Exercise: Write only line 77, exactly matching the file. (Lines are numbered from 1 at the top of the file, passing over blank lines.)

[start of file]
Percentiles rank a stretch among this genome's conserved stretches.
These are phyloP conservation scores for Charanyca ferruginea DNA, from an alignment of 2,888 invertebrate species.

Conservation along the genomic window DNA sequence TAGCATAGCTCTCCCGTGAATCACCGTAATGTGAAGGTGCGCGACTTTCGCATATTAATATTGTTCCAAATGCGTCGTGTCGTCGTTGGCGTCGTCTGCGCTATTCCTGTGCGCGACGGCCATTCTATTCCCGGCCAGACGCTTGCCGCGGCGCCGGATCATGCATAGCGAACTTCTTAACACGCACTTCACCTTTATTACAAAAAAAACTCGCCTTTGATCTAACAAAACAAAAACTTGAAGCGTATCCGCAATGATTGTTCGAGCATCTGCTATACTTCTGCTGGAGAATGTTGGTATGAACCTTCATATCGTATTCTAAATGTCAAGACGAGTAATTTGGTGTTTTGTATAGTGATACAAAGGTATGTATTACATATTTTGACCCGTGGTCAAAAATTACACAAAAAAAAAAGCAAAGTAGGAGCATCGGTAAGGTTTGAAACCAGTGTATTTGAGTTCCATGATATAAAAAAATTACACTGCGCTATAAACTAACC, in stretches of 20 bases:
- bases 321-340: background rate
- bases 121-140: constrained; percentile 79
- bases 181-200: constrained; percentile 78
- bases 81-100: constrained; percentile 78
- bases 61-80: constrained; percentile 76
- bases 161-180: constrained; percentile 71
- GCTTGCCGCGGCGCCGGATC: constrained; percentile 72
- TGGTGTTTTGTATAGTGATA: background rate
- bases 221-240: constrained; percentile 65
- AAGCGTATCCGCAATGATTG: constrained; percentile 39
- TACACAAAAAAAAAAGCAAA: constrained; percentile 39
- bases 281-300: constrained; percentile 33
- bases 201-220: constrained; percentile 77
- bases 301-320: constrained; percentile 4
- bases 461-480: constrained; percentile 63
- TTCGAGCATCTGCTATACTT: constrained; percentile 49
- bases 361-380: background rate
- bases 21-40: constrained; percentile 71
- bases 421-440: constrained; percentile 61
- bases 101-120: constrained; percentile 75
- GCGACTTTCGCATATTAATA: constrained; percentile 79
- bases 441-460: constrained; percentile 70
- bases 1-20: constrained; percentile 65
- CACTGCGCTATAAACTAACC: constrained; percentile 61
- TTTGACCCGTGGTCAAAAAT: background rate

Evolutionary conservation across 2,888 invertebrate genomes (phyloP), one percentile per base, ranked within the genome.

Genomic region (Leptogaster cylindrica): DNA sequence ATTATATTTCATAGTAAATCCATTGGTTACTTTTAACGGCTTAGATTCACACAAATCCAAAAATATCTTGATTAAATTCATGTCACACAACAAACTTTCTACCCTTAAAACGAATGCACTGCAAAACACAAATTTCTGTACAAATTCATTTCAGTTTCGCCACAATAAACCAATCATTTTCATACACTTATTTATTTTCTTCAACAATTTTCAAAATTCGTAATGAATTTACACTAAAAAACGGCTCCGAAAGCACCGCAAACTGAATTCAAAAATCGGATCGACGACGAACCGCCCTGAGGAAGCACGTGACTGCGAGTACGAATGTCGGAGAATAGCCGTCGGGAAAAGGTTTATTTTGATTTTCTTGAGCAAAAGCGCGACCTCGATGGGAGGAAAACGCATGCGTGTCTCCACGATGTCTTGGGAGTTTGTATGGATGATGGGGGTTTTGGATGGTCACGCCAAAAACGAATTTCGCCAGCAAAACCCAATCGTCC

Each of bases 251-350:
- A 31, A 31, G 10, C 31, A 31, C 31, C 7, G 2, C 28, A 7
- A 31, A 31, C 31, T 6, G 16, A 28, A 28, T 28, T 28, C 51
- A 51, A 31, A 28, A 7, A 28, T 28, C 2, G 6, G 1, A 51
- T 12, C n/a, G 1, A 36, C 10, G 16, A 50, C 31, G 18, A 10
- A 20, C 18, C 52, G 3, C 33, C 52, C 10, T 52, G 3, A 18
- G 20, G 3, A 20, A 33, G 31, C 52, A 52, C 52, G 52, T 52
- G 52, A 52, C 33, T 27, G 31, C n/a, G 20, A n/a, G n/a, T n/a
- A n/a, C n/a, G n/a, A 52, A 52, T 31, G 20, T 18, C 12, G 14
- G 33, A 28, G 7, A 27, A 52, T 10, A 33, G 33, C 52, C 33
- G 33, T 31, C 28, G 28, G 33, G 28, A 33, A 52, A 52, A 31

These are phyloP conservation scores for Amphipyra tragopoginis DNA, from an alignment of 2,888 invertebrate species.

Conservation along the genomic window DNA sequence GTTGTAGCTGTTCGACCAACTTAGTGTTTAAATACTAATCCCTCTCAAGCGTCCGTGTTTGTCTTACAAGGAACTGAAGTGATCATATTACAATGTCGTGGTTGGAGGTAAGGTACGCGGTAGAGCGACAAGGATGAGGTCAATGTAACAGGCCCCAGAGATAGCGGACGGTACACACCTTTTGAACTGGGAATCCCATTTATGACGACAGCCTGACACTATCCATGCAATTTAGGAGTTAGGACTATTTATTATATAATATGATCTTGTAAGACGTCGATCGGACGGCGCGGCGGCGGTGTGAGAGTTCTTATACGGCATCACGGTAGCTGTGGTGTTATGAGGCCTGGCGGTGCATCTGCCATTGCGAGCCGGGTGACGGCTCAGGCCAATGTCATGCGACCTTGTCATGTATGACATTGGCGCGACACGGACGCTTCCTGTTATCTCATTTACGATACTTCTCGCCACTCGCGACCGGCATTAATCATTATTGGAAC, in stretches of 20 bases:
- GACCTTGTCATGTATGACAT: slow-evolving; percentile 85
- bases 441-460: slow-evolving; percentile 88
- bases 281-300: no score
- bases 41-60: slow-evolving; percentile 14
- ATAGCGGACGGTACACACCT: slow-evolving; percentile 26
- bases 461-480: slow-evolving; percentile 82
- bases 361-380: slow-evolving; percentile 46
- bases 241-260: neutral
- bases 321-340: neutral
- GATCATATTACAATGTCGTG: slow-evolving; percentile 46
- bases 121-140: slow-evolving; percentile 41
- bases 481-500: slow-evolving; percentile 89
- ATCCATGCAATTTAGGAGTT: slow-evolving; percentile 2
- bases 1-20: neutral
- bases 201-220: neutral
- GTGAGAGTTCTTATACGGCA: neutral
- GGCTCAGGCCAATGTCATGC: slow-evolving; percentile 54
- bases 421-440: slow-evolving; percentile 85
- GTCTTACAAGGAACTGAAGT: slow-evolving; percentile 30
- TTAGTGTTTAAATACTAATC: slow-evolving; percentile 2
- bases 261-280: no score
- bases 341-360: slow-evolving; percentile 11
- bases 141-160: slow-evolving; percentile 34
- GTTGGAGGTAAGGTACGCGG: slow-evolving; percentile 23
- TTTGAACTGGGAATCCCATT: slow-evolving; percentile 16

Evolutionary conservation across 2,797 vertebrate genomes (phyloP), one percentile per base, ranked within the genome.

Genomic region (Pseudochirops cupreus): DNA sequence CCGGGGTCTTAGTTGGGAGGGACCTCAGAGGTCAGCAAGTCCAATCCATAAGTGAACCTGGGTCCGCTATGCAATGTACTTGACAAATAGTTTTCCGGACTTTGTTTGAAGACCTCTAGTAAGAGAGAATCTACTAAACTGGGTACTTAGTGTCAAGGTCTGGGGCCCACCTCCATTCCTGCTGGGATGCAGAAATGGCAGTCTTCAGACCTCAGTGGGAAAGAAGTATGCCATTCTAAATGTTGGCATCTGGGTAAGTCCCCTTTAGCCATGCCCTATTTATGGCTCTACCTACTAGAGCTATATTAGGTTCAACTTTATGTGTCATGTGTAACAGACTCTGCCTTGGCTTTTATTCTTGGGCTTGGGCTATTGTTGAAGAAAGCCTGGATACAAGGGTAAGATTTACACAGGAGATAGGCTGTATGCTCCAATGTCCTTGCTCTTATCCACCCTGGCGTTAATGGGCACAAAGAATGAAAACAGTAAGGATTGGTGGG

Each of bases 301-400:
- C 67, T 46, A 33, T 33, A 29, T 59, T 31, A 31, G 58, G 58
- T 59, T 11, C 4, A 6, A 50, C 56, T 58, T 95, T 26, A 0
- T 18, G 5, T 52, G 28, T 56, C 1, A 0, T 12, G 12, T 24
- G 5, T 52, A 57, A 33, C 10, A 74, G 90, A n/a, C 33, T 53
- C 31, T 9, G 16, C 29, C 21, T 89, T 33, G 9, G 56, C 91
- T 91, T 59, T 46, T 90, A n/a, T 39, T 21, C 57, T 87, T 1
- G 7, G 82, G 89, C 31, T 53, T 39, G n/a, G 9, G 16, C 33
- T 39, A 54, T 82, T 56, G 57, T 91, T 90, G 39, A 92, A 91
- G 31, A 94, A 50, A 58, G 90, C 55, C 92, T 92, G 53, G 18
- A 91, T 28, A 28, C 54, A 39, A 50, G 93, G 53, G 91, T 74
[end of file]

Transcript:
- T 91, T 59, T 46, T 90, A n/a, T 39, T 21, C 57, T 87, T 1